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Old 06-05-2018, 12:11 PM   #1
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5 Skills You Should Have Learned in High School Wood Shop


1. Understand How Wood Works and Behaves

Before you put any tool to your lumber, you will need to understand its proper orientation and what direction to plane the board. As trees grow, growth ring layers continue to build on one another and this produces beautiful grain that shows in our boards.

2. Sharpen Saws, Planes, and Chisels

Too many people have perpetuated the myth that working wood by hand is really hard work, simply because they were using a dull tool.

3. Use a Hand Plane

With a lot of woodworking tools, the basic technique is pretty self-explanatory. But not all of them are so intuitive. Proper use of hand planes requires a bit of instruction and practice to develop the feel of adjusting the cut from coarse to fine.

4. Cut a Mortise and Tenon Joint

This is the most fundamental joint in all wood construction. Whenever we have to join a horizontal member (like a chair rail) to a vertical member (like a leg), we need to interlock these pieces at a right angle. By fitting a tenon into a corresponding mortise (hole), we can create a solid 90° joint. Although it may look intuitive to make, achieving a nice, tight fit requires careful technique and practice. There are many ways to make a mortise, but I use a stout chisel designed for that task and simply determine the width of the tenon based on that chisel’s dimension. Cutting the tenon is usually a matter of four straight saw cuts. When you do learn how to lay this joint out properly and cut it to a snug fit, the world of woodworking opens up to you. At that point, you know all the joinery required to build most tables and chairs.

5. Finish Your Furniture

After investing a number of weekends building a nice table or chest, how are you going to finish it? Finishes beautify and protect the piece you’ve worked so hard to build so don’t cop out and do the “rub it with oil” thing. There are so many beautiful finishes that become second nature to work with. I use shellac 99% of the time. Once you get the feel down, it’s really quick to apply, very forgiving, easily repairable, and you never have to clean a brush (because it re-softens in alcohol)! There are other varnishes that provide good protection for outdoor use as well.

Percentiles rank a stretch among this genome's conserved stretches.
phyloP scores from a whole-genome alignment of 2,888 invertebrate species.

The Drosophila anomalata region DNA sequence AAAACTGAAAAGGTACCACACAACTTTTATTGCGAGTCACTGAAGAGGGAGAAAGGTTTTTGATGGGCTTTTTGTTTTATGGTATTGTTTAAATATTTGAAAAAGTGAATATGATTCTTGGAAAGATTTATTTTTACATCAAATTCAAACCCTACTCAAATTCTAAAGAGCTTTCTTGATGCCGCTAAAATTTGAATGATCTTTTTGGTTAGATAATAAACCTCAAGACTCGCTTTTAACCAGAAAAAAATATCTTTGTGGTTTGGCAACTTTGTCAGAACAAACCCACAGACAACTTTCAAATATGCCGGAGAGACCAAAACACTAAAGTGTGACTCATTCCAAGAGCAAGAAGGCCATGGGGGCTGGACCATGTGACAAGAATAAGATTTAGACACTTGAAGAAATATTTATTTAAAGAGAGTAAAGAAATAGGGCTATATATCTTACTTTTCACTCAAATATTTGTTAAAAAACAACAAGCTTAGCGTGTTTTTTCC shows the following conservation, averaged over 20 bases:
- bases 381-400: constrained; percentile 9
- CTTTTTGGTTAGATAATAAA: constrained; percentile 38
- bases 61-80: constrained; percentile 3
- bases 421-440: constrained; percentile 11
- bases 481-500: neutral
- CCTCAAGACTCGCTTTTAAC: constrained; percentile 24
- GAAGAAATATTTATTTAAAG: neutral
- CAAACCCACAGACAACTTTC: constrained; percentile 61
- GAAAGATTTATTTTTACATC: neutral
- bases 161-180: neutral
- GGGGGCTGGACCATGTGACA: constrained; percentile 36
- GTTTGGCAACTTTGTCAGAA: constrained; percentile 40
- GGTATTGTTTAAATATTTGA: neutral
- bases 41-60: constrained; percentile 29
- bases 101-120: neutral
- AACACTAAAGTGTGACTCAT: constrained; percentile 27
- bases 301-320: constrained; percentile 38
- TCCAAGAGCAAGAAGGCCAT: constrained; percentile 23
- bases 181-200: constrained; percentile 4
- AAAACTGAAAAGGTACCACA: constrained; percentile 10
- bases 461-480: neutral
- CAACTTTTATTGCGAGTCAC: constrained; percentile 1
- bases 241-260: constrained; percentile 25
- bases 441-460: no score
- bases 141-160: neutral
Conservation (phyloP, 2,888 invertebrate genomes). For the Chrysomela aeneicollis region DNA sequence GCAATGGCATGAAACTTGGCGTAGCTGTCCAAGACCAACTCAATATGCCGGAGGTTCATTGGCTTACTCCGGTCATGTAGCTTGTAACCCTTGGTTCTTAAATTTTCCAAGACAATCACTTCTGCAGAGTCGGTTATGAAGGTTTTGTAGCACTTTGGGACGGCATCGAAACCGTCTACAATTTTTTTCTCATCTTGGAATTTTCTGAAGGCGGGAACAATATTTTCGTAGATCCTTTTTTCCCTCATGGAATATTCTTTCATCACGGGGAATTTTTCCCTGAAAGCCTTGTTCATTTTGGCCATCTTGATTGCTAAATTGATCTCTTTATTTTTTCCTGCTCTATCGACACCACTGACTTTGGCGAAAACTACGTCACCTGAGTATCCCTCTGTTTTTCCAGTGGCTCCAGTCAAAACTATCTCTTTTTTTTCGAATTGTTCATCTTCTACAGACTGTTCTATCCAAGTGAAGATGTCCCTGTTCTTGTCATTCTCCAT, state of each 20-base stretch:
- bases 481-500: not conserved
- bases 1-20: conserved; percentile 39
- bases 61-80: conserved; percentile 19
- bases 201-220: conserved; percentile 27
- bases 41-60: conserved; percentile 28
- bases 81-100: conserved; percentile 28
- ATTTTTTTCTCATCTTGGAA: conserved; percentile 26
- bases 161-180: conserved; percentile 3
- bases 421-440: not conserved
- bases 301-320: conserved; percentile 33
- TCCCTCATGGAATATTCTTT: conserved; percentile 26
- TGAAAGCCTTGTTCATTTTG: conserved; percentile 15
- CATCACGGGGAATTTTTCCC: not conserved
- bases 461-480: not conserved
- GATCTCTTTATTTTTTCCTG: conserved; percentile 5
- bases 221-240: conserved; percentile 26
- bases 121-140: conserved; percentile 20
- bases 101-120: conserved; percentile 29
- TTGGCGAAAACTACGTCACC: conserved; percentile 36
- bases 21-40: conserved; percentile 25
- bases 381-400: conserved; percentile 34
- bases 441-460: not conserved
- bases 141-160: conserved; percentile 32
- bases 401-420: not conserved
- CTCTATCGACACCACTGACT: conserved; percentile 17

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Old 06-05-2018, 06:47 PM   #2
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Re: 5 Skills You Should Have Learned in High School Wood Shop


Reading a tape measure – A skill essential to making accurate cuts and squaring projects

Joinery – Understanding the inherent strengths and weaknesses of various joints

Fasteners – Learn when to use nails, screws, pegs, biscuits etc.

Work space organization – Trying to assemble a project on a bench strewn with tools and scrap wood is frustrating and potentially dangerous.

Tool care – Properly using, cleaning, protecting and storing tools.

Use the LEARN method of instruction.

Listening to information taught in class
Examine classroom demonstrations and methods of woodworking techniques
Apply what is learned by building woodworking project(s)
Research outside articles to further gain knowledge on given subject matter